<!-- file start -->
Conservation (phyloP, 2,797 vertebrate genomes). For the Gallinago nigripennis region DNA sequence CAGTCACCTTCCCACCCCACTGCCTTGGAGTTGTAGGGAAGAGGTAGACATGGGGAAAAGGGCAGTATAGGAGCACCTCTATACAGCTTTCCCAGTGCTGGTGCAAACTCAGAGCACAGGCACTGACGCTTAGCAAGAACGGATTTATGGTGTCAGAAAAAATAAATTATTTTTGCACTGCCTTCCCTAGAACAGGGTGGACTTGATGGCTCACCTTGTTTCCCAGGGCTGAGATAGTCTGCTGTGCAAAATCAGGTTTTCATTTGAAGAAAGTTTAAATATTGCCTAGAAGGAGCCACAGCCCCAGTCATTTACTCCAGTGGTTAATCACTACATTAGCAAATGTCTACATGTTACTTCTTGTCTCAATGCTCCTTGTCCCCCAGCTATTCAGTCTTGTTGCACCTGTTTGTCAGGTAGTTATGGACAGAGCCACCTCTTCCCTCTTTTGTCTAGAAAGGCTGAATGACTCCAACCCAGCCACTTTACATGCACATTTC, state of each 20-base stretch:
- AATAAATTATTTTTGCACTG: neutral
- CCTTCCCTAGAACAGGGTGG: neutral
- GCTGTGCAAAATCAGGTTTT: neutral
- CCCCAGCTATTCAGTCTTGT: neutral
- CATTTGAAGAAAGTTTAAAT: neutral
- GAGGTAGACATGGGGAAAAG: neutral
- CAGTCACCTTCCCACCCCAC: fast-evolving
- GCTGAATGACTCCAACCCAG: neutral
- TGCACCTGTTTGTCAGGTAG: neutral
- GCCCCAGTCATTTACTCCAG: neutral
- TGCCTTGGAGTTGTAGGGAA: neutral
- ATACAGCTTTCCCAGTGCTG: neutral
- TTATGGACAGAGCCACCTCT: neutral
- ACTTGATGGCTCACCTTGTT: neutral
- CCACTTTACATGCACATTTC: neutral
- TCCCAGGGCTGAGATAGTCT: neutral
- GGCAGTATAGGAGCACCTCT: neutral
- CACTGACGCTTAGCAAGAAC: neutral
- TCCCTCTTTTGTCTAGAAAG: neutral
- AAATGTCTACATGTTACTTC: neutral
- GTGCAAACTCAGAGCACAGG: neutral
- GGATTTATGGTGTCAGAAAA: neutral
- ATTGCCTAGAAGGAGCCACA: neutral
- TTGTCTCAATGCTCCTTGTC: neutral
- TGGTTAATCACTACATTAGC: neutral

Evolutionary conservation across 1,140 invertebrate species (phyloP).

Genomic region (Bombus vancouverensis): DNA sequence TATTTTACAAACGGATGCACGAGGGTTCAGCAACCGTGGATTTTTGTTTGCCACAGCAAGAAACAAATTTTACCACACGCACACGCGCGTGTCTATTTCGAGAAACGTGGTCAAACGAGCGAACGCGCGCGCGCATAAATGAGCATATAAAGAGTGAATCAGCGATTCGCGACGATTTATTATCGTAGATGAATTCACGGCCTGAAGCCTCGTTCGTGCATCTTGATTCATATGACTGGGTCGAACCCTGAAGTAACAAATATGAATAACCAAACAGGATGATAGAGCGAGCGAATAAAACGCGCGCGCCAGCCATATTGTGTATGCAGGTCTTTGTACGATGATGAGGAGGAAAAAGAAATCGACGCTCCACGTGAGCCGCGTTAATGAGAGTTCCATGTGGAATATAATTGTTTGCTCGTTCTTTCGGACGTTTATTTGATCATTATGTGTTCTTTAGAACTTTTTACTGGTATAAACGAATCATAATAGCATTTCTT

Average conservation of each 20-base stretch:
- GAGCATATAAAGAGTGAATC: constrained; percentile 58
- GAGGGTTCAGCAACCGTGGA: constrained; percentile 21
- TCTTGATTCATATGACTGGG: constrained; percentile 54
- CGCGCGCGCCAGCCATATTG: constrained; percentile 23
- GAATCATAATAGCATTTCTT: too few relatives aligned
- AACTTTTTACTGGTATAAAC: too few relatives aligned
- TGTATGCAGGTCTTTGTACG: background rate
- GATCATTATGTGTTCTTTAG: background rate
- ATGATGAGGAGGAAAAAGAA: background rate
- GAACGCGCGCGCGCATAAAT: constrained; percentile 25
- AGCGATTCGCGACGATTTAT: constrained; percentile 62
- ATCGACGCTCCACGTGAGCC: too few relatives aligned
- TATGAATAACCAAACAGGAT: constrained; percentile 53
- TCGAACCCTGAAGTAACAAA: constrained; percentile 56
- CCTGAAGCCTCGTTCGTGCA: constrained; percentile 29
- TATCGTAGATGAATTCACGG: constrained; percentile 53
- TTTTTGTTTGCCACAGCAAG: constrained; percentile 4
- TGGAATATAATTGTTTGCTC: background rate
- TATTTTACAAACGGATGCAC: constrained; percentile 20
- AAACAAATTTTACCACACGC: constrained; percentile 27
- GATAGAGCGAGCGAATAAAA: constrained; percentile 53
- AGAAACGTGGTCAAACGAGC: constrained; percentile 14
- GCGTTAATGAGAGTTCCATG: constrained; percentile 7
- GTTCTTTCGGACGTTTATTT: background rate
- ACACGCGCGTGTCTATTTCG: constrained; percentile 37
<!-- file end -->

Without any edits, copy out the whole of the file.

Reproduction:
Conservation (phyloP, 2,797 vertebrate genomes). For the Gallinago nigripennis region DNA sequence CAGTCACCTTCCCACCCCACTGCCTTGGAGTTGTAGGGAAGAGGTAGACATGGGGAAAAGGGCAGTATAGGAGCACCTCTATACAGCTTTCCCAGTGCTGGTGCAAACTCAGAGCACAGGCACTGACGCTTAGCAAGAACGGATTTATGGTGTCAGAAAAAATAAATTATTTTTGCACTGCCTTCCCTAGAACAGGGTGGACTTGATGGCTCACCTTGTTTCCCAGGGCTGAGATAGTCTGCTGTGCAAAATCAGGTTTTCATTTGAAGAAAGTTTAAATATTGCCTAGAAGGAGCCACAGCCCCAGTCATTTACTCCAGTGGTTAATCACTACATTAGCAAATGTCTACATGTTACTTCTTGTCTCAATGCTCCTTGTCCCCCAGCTATTCAGTCTTGTTGCACCTGTTTGTCAGGTAGTTATGGACAGAGCCACCTCTTCCCTCTTTTGTCTAGAAAGGCTGAATGACTCCAACCCAGCCACTTTACATGCACATTTC, state of each 20-base stretch:
- AATAAATTATTTTTGCACTG: neutral
- CCTTCCCTAGAACAGGGTGG: neutral
- GCTGTGCAAAATCAGGTTTT: neutral
- CCCCAGCTATTCAGTCTTGT: neutral
- CATTTGAAGAAAGTTTAAAT: neutral
- GAGGTAGACATGGGGAAAAG: neutral
- CAGTCACCTTCCCACCCCAC: fast-evolving
- GCTGAATGACTCCAACCCAG: neutral
- TGCACCTGTTTGTCAGGTAG: neutral
- GCCCCAGTCATTTACTCCAG: neutral
- TGCCTTGGAGTTGTAGGGAA: neutral
- ATACAGCTTTCCCAGTGCTG: neutral
- TTATGGACAGAGCCACCTCT: neutral
- ACTTGATGGCTCACCTTGTT: neutral
- CCACTTTACATGCACATTTC: neutral
- TCCCAGGGCTGAGATAGTCT: neutral
- GGCAGTATAGGAGCACCTCT: neutral
- CACTGACGCTTAGCAAGAAC: neutral
- TCCCTCTTTTGTCTAGAAAG: neutral
- AAATGTCTACATGTTACTTC: neutral
- GTGCAAACTCAGAGCACAGG: neutral
- GGATTTATGGTGTCAGAAAA: neutral
- ATTGCCTAGAAGGAGCCACA: neutral
- TTGTCTCAATGCTCCTTGTC: neutral
- TGGTTAATCACTACATTAGC: neutral

Evolutionary conservation across 1,140 invertebrate species (phyloP).

Genomic region (Bombus vancouverensis): DNA sequence TATTTTACAAACGGATGCACGAGGGTTCAGCAACCGTGGATTTTTGTTTGCCACAGCAAGAAACAAATTTTACCACACGCACACGCGCGTGTCTATTTCGAGAAACGTGGTCAAACGAGCGAACGCGCGCGCGCATAAATGAGCATATAAAGAGTGAATCAGCGATTCGCGACGATTTATTATCGTAGATGAATTCACGGCCTGAAGCCTCGTTCGTGCATCTTGATTCATATGACTGGGTCGAACCCTGAAGTAACAAATATGAATAACCAAACAGGATGATAGAGCGAGCGAATAAAACGCGCGCGCCAGCCATATTGTGTATGCAGGTCTTTGTACGATGATGAGGAGGAAAAAGAAATCGACGCTCCACGTGAGCCGCGTTAATGAGAGTTCCATGTGGAATATAATTGTTTGCTCGTTCTTTCGGACGTTTATTTGATCATTATGTGTTCTTTAGAACTTTTTACTGGTATAAACGAATCATAATAGCATTTCTT

Average conservation of each 20-base stretch:
- GAGCATATAAAGAGTGAATC: constrained; percentile 58
- GAGGGTTCAGCAACCGTGGA: constrained; percentile 21
- TCTTGATTCATATGACTGGG: constrained; percentile 54
- CGCGCGCGCCAGCCATATTG: constrained; percentile 23
- GAATCATAATAGCATTTCTT: too few relatives aligned
- AACTTTTTACTGGTATAAAC: too few relatives aligned
- TGTATGCAGGTCTTTGTACG: background rate
- GATCATTATGTGTTCTTTAG: background rate
- ATGATGAGGAGGAAAAAGAA: background rate
- GAACGCGCGCGCGCATAAAT: constrained; percentile 25
- AGCGATTCGCGACGATTTAT: constrained; percentile 62
- ATCGACGCTCCACGTGAGCC: too few relatives aligned
- TATGAATAACCAAACAGGAT: constrained; percentile 53
- TCGAACCCTGAAGTAACAAA: constrained; percentile 56
- CCTGAAGCCTCGTTCGTGCA: constrained; percentile 29
- TATCGTAGATGAATTCACGG: constrained; percentile 53
- TTTTTGTTTGCCACAGCAAG: constrained; percentile 4
- TGGAATATAATTGTTTGCTC: background rate
- TATTTTACAAACGGATGCAC: constrained; percentile 20
- AAACAAATTTTACCACACGC: constrained; percentile 27
- GATAGAGCGAGCGAATAAAA: constrained; percentile 53
- AGAAACGTGGTCAAACGAGC: constrained; percentile 14
- GCGTTAATGAGAGTTCCATG: constrained; percentile 7
- GTTCTTTCGGACGTTTATTT: background rate
- ACACGCGCGTGTCTATTTCG: constrained; percentile 37